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Old 03-25-14, 07:53 AM
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I use an inexpensive front mount rack for temporary short haul items such as a six pack of beer, a gallon of water, a bag of ice, a sack dinner from Subway, etc. Most of the time it's empty but it does come in handy once in a while.
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Old 03-25-14, 08:43 AM
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Originally Posted by fietsbob
If you can do that much why not just weld one up, yourself in the 1st place, in your workshop?

the tops of normal rear racks are narrow, 6" or less , so sticking the back pack on top of it will be unstable.

think amortizing a quality 4130 tube steel rack as an investment. 3/8", 10mm .. tube is often used .
The 4130 tubing I use in our custom racks costs more than cheaper steel racks which are often made from less expensive bar stock, besides the torch and brazing / welding materials one should also have a good tube bender and a good alignment system (jig) to make sure the alignment is spot on.

Nice thing about custom or building you own is that you can set the width and length to suit your needs.
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Old 03-25-14, 09:07 AM
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seen a bolt together angle iron rack made before .. there is extruded aluminum angle too ...

aluminum bar/rod stock dominates the rack biz of late .. NB: 70's blackburn originals are still in service ..
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Old 03-25-14, 09:25 AM
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Originally Posted by fietsbob
seen a bolt together angle iron rack made before .. there is extruded aluminum angle too ...

aluminum bar/rod stock dominates the rack biz of late .. NB: 70's blackburn originals are still in service ..
I have vintage Blackburn racks on my touring bike... I can't see why I would replace them even though I can roll my own.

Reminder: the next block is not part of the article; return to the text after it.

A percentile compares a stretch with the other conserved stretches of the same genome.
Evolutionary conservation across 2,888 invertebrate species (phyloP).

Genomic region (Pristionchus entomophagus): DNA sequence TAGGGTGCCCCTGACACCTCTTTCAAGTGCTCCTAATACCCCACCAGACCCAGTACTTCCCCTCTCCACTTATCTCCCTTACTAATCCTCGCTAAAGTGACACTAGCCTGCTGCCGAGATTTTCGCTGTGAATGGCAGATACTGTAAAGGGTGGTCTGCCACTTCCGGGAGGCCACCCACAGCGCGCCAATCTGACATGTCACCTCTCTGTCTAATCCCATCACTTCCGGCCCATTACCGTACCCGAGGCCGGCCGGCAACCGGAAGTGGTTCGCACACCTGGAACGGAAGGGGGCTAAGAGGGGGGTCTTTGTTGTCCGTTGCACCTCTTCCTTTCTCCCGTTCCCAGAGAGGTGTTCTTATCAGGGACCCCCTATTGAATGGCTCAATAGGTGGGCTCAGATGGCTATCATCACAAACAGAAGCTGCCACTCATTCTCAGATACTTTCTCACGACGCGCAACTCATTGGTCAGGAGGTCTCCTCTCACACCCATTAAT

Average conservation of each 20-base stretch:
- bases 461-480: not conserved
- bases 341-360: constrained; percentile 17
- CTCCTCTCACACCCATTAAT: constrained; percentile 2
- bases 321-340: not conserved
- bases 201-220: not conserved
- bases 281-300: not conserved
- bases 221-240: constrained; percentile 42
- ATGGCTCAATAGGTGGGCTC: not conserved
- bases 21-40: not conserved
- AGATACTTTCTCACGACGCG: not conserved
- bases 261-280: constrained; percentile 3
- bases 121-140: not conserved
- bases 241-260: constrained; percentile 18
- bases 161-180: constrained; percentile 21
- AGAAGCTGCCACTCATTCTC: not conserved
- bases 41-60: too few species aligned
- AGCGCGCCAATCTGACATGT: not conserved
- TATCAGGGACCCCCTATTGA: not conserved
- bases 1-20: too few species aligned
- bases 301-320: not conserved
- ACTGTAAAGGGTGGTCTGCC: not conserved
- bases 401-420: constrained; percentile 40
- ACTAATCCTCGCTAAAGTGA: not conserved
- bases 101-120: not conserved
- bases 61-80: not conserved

The plus to steel is that the service life is nearly indefinite and that they can be repaired if they suffer damage whereas aluminum racks don't take to being bent and straightened... the weight difference between steel and aluminium is negligible since the steel tubing is thin walled and rather light.
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Old 03-25-14, 09:29 AM
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over 25 years and 3_3+ mo. long European tours .. to depreciate the cost of my BruceGordon racks ...
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Old 03-26-14, 03:03 PM
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Originally Posted by Sixty Fiver
I have vintage Blackburn racks on my touring bike... I can't see why I would replace them even though I can roll my own.

The plus to steel is that the service life is nearly indefinite and that they can be repaired if they suffer damage whereas aluminum racks don't take to being bent and straightened... the weight difference between steel and aluminium is negligible since the steel tubing is thin walled and rather light.
+1

I have been using Blackburn racks for over 30 years without a failure.

Ironically, the only rack that I had that failed was a Tubus Cargo. One of the welds failed. They replaced it, but...........
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Old 03-26-14, 04:45 PM
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Those that have had racks break on the road - what have you done as a road side fix? Duct tape? Electric tape? Zip ties? Bailing wire or metal coat hanger? Any of those? All of those?